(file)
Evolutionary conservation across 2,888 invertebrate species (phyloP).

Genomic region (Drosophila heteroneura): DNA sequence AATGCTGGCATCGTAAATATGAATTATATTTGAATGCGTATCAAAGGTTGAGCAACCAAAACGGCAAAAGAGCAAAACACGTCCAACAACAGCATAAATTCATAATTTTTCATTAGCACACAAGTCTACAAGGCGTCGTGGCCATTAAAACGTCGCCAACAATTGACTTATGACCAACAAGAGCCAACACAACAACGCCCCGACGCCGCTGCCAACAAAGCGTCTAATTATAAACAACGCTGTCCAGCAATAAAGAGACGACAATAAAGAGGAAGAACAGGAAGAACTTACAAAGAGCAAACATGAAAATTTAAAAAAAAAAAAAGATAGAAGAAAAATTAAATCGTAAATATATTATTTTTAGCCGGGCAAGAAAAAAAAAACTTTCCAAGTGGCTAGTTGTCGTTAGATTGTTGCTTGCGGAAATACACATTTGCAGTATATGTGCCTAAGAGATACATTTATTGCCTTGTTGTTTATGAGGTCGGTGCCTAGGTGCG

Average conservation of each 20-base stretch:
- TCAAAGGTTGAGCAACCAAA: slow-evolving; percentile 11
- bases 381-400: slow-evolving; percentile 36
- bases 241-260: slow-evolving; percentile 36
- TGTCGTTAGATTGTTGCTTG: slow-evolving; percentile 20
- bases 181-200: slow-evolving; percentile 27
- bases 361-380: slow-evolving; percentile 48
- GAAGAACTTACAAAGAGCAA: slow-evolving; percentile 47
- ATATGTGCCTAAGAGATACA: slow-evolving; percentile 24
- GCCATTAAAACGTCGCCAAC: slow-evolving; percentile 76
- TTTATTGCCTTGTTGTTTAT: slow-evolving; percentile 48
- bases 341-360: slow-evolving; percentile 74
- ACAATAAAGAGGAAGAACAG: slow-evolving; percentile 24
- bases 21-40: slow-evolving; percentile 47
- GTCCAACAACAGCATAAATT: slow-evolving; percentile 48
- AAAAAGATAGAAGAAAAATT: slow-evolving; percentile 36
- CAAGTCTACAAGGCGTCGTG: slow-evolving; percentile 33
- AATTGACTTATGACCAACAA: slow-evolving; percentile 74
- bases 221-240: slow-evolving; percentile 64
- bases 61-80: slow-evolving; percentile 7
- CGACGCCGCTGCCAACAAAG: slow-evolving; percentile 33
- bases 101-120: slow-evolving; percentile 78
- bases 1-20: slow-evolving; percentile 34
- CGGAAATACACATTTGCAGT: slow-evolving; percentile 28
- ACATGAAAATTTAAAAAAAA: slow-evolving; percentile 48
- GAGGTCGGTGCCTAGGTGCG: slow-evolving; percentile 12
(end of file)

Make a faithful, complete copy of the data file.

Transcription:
Evolutionary conservation across 2,888 invertebrate species (phyloP).

Genomic region (Drosophila heteroneura): DNA sequence AATGCTGGCATCGTAAATATGAATTATATTTGAATGCGTATCAAAGGTTGAGCAACCAAAACGGCAAAAGAGCAAAACACGTCCAACAACAGCATAAATTCATAATTTTTCATTAGCACACAAGTCTACAAGGCGTCGTGGCCATTAAAACGTCGCCAACAATTGACTTATGACCAACAAGAGCCAACACAACAACGCCCCGACGCCGCTGCCAACAAAGCGTCTAATTATAAACAACGCTGTCCAGCAATAAAGAGACGACAATAAAGAGGAAGAACAGGAAGAACTTACAAAGAGCAAACATGAAAATTTAAAAAAAAAAAAAGATAGAAGAAAAATTAAATCGTAAATATATTATTTTTAGCCGGGCAAGAAAAAAAAAACTTTCCAAGTGGCTAGTTGTCGTTAGATTGTTGCTTGCGGAAATACACATTTGCAGTATATGTGCCTAAGAGATACATTTATTGCCTTGTTGTTTATGAGGTCGGTGCCTAGGTGCG

Average conservation of each 20-base stretch:
- TCAAAGGTTGAGCAACCAAA: slow-evolving; percentile 11
- bases 381-400: slow-evolving; percentile 36
- bases 241-260: slow-evolving; percentile 36
- TGTCGTTAGATTGTTGCTTG: slow-evolving; percentile 20
- bases 181-200: slow-evolving; percentile 27
- bases 361-380: slow-evolving; percentile 48
- GAAGAACTTACAAAGAGCAA: slow-evolving; percentile 47
- ATATGTGCCTAAGAGATACA: slow-evolving; percentile 24
- GCCATTAAAACGTCGCCAAC: slow-evolving; percentile 76
- TTTATTGCCTTGTTGTTTAT: slow-evolving; percentile 48
- bases 341-360: slow-evolving; percentile 74
- ACAATAAAGAGGAAGAACAG: slow-evolving; percentile 24
- bases 21-40: slow-evolving; percentile 47
- GTCCAACAACAGCATAAATT: slow-evolving; percentile 48
- AAAAAGATAGAAGAAAAATT: slow-evolving; percentile 36
- CAAGTCTACAAGGCGTCGTG: slow-evolving; percentile 33
- AATTGACTTATGACCAACAA: slow-evolving; percentile 74
- bases 221-240: slow-evolving; percentile 64
- bases 61-80: slow-evolving; percentile 7
- CGACGCCGCTGCCAACAAAG: slow-evolving; percentile 33
- bases 101-120: slow-evolving; percentile 78
- bases 1-20: slow-evolving; percentile 34
- CGGAAATACACATTTGCAGT: slow-evolving; percentile 28
- ACATGAAAATTTAAAAAAAA: slow-evolving; percentile 48
- GAGGTCGGTGCCTAGGTGCG: slow-evolving; percentile 12